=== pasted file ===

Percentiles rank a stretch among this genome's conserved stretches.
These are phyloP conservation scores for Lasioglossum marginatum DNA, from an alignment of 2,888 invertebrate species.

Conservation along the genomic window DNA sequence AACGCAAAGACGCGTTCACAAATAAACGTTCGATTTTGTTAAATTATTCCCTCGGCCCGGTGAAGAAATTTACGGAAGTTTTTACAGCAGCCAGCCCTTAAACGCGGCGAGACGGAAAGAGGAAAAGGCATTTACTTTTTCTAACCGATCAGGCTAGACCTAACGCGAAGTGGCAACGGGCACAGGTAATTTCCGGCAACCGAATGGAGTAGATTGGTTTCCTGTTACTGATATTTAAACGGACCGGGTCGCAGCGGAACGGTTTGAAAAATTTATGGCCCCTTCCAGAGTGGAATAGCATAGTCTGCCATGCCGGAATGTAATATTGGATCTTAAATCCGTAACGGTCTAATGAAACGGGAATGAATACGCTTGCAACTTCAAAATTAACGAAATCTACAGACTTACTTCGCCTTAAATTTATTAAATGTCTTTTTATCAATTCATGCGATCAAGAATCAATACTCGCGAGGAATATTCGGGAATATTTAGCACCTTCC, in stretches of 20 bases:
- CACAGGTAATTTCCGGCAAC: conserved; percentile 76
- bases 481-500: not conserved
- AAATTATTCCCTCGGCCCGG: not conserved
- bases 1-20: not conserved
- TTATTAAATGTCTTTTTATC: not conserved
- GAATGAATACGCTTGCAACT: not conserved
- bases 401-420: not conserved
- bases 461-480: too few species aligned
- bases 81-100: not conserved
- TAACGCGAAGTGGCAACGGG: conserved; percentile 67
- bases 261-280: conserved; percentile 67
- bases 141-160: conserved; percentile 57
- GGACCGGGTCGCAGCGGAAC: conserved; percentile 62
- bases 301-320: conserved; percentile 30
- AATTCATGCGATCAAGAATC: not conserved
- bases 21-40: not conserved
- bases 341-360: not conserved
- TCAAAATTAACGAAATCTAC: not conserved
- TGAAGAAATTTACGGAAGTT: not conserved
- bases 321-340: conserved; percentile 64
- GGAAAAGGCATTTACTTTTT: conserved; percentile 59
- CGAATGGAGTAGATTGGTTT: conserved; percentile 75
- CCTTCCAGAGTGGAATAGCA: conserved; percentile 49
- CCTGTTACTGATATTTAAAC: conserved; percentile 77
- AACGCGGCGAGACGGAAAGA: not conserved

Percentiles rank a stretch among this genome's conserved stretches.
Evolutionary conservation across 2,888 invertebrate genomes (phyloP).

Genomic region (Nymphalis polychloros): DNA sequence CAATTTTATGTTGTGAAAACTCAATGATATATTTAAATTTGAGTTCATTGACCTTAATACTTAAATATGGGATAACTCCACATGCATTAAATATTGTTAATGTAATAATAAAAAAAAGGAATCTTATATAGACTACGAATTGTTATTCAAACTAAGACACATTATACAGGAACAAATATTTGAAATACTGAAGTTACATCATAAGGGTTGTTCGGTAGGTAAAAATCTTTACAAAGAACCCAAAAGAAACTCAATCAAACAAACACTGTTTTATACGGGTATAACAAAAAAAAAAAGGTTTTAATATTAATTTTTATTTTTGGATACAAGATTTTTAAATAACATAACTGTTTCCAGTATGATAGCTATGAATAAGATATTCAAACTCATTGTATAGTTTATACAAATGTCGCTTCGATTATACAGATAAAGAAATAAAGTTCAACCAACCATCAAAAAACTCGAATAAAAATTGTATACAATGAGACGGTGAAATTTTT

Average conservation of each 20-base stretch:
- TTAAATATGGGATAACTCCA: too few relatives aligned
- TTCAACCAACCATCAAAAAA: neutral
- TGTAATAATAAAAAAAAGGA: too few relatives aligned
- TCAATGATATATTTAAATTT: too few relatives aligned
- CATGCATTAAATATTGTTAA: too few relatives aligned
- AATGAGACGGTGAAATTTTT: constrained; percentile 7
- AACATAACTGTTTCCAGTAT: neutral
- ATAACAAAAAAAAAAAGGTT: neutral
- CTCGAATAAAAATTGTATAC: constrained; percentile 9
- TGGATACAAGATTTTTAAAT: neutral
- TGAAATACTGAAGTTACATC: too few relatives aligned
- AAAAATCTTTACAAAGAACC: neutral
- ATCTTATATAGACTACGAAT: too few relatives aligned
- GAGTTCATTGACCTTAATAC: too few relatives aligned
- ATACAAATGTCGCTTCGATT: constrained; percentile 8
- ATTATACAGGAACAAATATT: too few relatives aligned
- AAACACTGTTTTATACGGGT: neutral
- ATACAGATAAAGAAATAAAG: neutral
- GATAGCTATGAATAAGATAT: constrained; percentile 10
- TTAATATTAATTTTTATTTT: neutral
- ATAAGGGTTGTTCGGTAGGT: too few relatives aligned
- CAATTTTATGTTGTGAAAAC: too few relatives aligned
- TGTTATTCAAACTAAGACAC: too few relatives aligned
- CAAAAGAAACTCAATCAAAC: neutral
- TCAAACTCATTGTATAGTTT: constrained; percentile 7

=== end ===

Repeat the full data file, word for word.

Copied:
Percentiles rank a stretch among this genome's conserved stretches.
These are phyloP conservation scores for Lasioglossum marginatum DNA, from an alignment of 2,888 invertebrate species.

Conservation along the genomic window DNA sequence AACGCAAAGACGCGTTCACAAATAAACGTTCGATTTTGTTAAATTATTCCCTCGGCCCGGTGAAGAAATTTACGGAAGTTTTTACAGCAGCCAGCCCTTAAACGCGGCGAGACGGAAAGAGGAAAAGGCATTTACTTTTTCTAACCGATCAGGCTAGACCTAACGCGAAGTGGCAACGGGCACAGGTAATTTCCGGCAACCGAATGGAGTAGATTGGTTTCCTGTTACTGATATTTAAACGGACCGGGTCGCAGCGGAACGGTTTGAAAAATTTATGGCCCCTTCCAGAGTGGAATAGCATAGTCTGCCATGCCGGAATGTAATATTGGATCTTAAATCCGTAACGGTCTAATGAAACGGGAATGAATACGCTTGCAACTTCAAAATTAACGAAATCTACAGACTTACTTCGCCTTAAATTTATTAAATGTCTTTTTATCAATTCATGCGATCAAGAATCAATACTCGCGAGGAATATTCGGGAATATTTAGCACCTTCC, in stretches of 20 bases:
- CACAGGTAATTTCCGGCAAC: conserved; percentile 76
- bases 481-500: not conserved
- AAATTATTCCCTCGGCCCGG: not conserved
- bases 1-20: not conserved
- TTATTAAATGTCTTTTTATC: not conserved
- GAATGAATACGCTTGCAACT: not conserved
- bases 401-420: not conserved
- bases 461-480: too few species aligned
- bases 81-100: not conserved
- TAACGCGAAGTGGCAACGGG: conserved; percentile 67
- bases 261-280: conserved; percentile 67
- bases 141-160: conserved; percentile 57
- GGACCGGGTCGCAGCGGAAC: conserved; percentile 62
- bases 301-320: conserved; percentile 30
- AATTCATGCGATCAAGAATC: not conserved
- bases 21-40: not conserved
- bases 341-360: not conserved
- TCAAAATTAACGAAATCTAC: not conserved
- TGAAGAAATTTACGGAAGTT: not conserved
- bases 321-340: conserved; percentile 64
- GGAAAAGGCATTTACTTTTT: conserved; percentile 59
- CGAATGGAGTAGATTGGTTT: conserved; percentile 75
- CCTTCCAGAGTGGAATAGCA: conserved; percentile 49
- CCTGTTACTGATATTTAAAC: conserved; percentile 77
- AACGCGGCGAGACGGAAAGA: not conserved

Percentiles rank a stretch among this genome's conserved stretches.
Evolutionary conservation across 2,888 invertebrate genomes (phyloP).

Genomic region (Nymphalis polychloros): DNA sequence CAATTTTATGTTGTGAAAACTCAATGATATATTTAAATTTGAGTTCATTGACCTTAATACTTAAATATGGGATAACTCCACATGCATTAAATATTGTTAATGTAATAATAAAAAAAAGGAATCTTATATAGACTACGAATTGTTATTCAAACTAAGACACATTATACAGGAACAAATATTTGAAATACTGAAGTTACATCATAAGGGTTGTTCGGTAGGTAAAAATCTTTACAAAGAACCCAAAAGAAACTCAATCAAACAAACACTGTTTTATACGGGTATAACAAAAAAAAAAAGGTTTTAATATTAATTTTTATTTTTGGATACAAGATTTTTAAATAACATAACTGTTTCCAGTATGATAGCTATGAATAAGATATTCAAACTCATTGTATAGTTTATACAAATGTCGCTTCGATTATACAGATAAAGAAATAAAGTTCAACCAACCATCAAAAAACTCGAATAAAAATTGTATACAATGAGACGGTGAAATTTTT

Average conservation of each 20-base stretch:
- TTAAATATGGGATAACTCCA: too few relatives aligned
- TTCAACCAACCATCAAAAAA: neutral
- TGTAATAATAAAAAAAAGGA: too few relatives aligned
- TCAATGATATATTTAAATTT: too few relatives aligned
- CATGCATTAAATATTGTTAA: too few relatives aligned
- AATGAGACGGTGAAATTTTT: constrained; percentile 7
- AACATAACTGTTTCCAGTAT: neutral
- ATAACAAAAAAAAAAAGGTT: neutral
- CTCGAATAAAAATTGTATAC: constrained; percentile 9
- TGGATACAAGATTTTTAAAT: neutral
- TGAAATACTGAAGTTACATC: too few relatives aligned
- AAAAATCTTTACAAAGAACC: neutral
- ATCTTATATAGACTACGAAT: too few relatives aligned
- GAGTTCATTGACCTTAATAC: too few relatives aligned
- ATACAAATGTCGCTTCGATT: constrained; percentile 8
- ATTATACAGGAACAAATATT: too few relatives aligned
- AAACACTGTTTTATACGGGT: neutral
- ATACAGATAAAGAAATAAAG: neutral
- GATAGCTATGAATAAGATAT: constrained; percentile 10
- TTAATATTAATTTTTATTTT: neutral
- ATAAGGGTTGTTCGGTAGGT: too few relatives aligned
- CAATTTTATGTTGTGAAAAC: too few relatives aligned
- TGTTATTCAAACTAAGACAC: too few relatives aligned
- CAAAAGAAACTCAATCAAAC: neutral
- TCAAACTCATTGTATAGTTT: constrained; percentile 7